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Knowing your Camera rendering

Many people suggest "throwing in the towel" to do the experiment to deduce the EV compensation required (see this Chuck Gardner page) - i.e. include a white towel in the image, take bracketed shots and note when the texture detail is good and disappears.

I tried this with a low contrast light on a towel, a bathmat and another on some jumpers for a bit more contrast.

If you try this, you will notice that where detail is lost depends on the scaling of the image (and print) - yea gods, so now we have to know what size we will print or view the image at before we expose!!!

The results of tests were different depending on the texture and contrast of the subject.

For the bathmat, I took the Raw image and (out of interest) preserved the shadows and highlights in the 2 end exposures to see how much extra detail was present (compared to the jpgs).

These are 100% crops.  The first image is from the D700 and the second P7000 (did I mention I had just got one of these as a birthday present?).

So I can allow 3ev to 4ev to capture zone VII detail - I was impressed.  I read on a forum that some people were dialling in +3.7EV for Zone VII on the D700 - so I'm in the right ball park for raw exposures.

However with the 3 jumpers (as shown opposite) and jpg files, it was a different story with (only) 2ev being the highlight end, and almost 4evs for zone III.

When I had some sun (rare these days!) on a towel (finer texture), which added more contrast, things changed for jpgs.  A lot of blown highlights are now present because of the dynamic range of the scene.

Below I show the 100% crops of the shadow area, the light area and the grey card - all centred on the grey card exposure of zone V.

Had I exposed by metering the light area, I would have had to dial in -3ev of compensation to ensure I got all the highlight detail and then would have got this texture ruler for the light area and the photo would have look like this (loosing the shadow detail).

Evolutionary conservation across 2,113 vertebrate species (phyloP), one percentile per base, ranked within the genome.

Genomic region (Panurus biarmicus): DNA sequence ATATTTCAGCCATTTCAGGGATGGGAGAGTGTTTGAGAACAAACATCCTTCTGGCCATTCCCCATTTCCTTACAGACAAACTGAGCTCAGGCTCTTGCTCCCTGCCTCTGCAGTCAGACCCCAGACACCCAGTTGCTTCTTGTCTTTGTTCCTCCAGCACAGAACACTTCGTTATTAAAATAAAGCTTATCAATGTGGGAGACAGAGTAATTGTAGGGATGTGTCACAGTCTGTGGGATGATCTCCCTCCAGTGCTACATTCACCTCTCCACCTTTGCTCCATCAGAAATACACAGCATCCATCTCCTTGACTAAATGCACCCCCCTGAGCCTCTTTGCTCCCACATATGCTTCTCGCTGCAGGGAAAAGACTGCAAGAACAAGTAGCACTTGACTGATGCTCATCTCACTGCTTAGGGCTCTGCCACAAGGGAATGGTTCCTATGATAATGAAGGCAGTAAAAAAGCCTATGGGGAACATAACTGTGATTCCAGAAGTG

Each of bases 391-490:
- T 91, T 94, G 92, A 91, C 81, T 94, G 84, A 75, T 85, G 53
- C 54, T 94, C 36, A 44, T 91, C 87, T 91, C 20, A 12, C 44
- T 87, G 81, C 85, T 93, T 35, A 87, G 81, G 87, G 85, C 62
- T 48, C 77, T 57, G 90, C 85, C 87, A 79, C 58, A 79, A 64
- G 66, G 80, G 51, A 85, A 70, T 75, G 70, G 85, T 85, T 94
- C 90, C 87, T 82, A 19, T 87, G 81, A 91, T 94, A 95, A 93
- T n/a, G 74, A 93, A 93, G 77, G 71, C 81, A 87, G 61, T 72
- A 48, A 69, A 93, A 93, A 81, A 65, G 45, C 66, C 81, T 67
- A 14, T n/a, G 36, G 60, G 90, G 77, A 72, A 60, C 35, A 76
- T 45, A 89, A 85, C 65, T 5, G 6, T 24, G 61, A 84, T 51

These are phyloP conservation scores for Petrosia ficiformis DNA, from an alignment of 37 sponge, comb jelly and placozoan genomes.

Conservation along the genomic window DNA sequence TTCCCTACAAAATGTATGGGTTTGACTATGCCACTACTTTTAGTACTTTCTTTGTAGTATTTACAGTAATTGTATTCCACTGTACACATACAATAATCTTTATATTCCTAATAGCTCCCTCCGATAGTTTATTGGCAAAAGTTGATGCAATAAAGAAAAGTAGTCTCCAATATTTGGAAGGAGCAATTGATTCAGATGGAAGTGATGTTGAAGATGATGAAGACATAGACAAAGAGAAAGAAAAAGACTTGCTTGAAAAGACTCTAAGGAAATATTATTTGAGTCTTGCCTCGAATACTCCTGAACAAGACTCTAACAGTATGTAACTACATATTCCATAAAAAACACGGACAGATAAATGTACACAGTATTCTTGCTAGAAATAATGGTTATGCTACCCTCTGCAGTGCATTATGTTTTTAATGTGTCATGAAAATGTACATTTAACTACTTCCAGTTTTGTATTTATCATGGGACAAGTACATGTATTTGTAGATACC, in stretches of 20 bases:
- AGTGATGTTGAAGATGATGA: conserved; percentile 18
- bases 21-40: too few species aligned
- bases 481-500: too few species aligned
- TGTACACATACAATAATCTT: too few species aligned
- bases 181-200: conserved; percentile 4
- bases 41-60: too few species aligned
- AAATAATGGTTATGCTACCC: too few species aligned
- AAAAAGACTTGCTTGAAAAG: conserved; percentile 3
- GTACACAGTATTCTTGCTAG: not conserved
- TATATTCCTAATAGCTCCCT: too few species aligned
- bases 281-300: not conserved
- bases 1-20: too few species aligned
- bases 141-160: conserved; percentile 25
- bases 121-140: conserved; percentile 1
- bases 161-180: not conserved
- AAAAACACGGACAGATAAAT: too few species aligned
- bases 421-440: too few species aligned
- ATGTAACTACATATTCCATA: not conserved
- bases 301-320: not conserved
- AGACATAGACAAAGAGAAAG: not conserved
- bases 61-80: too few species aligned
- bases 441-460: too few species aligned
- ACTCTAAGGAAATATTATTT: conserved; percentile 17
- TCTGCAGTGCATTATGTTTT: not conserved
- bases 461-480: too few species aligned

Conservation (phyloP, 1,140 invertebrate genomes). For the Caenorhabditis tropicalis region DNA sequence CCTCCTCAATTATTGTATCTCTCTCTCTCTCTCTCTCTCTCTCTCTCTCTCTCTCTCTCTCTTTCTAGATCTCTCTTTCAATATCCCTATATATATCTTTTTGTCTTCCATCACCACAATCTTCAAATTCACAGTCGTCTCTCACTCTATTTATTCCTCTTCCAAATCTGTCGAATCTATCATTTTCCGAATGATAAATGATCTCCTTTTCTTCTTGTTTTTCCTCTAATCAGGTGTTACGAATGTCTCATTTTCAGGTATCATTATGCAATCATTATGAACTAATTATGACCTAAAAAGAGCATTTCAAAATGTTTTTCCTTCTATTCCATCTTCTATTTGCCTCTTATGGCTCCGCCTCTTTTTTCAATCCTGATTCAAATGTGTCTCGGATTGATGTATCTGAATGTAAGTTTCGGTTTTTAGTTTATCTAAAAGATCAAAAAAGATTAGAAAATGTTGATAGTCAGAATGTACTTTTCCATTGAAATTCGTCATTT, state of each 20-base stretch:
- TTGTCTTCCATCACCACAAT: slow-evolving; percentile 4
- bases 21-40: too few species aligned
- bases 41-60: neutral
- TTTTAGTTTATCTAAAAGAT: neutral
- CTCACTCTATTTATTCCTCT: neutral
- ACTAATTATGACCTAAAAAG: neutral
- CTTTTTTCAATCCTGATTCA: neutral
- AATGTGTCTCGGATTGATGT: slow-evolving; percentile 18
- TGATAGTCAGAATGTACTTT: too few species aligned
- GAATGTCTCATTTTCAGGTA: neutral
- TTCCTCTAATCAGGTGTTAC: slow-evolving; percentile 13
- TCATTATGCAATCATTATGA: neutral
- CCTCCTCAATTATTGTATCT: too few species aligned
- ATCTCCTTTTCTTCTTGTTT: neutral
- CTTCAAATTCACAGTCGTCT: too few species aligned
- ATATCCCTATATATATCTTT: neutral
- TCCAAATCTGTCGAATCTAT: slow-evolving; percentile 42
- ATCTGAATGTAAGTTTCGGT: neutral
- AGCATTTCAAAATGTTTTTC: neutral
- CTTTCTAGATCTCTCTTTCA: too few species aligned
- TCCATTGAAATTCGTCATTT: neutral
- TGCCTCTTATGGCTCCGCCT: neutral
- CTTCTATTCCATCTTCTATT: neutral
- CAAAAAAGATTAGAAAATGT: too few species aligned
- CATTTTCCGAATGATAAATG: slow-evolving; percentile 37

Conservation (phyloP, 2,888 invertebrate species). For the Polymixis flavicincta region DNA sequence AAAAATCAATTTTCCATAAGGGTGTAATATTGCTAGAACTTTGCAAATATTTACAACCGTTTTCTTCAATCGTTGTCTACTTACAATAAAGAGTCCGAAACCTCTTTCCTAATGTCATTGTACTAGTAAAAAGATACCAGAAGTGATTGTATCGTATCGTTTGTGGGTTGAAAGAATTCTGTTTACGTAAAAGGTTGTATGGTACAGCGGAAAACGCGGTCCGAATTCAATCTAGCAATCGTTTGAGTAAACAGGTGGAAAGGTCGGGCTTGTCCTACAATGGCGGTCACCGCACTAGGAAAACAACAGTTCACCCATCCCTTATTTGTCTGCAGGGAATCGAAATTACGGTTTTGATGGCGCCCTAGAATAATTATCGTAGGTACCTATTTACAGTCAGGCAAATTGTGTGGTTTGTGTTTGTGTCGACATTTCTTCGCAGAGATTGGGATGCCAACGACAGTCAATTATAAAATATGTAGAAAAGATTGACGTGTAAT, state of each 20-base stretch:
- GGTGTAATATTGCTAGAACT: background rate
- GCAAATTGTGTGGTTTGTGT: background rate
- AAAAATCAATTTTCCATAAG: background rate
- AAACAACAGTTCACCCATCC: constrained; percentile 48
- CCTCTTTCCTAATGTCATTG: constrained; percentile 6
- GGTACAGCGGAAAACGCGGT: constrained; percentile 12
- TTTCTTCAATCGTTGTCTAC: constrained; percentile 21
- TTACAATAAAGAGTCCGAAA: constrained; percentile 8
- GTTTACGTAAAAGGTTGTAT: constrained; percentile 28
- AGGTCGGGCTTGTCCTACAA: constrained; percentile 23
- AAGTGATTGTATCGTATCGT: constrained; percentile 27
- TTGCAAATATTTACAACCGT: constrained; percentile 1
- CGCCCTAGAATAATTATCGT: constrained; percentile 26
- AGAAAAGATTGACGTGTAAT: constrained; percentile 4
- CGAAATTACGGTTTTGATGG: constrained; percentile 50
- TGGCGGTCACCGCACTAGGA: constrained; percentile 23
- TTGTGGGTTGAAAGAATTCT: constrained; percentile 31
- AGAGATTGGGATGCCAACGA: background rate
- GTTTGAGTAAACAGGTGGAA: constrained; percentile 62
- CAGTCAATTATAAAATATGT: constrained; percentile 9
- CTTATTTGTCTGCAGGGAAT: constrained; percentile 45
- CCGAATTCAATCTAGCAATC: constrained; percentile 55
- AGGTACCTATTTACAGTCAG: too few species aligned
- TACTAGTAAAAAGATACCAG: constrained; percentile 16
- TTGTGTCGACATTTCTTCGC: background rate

Jumping ahead a bit into post-processing;  I can combining these 2 exposures (the metered grey card and light area).  One can then easily create either of these sort of images (without blown highlights) - depending on ones artistic interpretation of this exciting scene!

From these sort of experiments one can deduce how to compensate for metering off different areas.  There are still quite a few variable to take into account - final image size and dynamic range for instance.  Another rather annoying variable is the small difference between lenses, the dynamic response of different ISO settings and also the Aperture setting.  Nikon support reminded me that actual exposure (as opposed to the meter reading) will vary slightly (0.1-0.2EV) due to the inconsistent aperture control that most lenses seem to exhibit.

They also said  I would strongly recommend to disable the Active D-Lighting if you require consistent exposure results. The Picture Control option should be set to Neutral, however if you shoot RAW and process your images in a 3rd party software this setting will be disregarded

So the bones of exposure control is there, it just needs refining and more awareness of those variable that will influence the compensation required.

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PS  Incidentally, the D700 jpg exposure ruler is roughly agreeing with Normal Koren's Zones using equations (I do not understand).  Coincidence, or is Nikon aligning with the Zone System?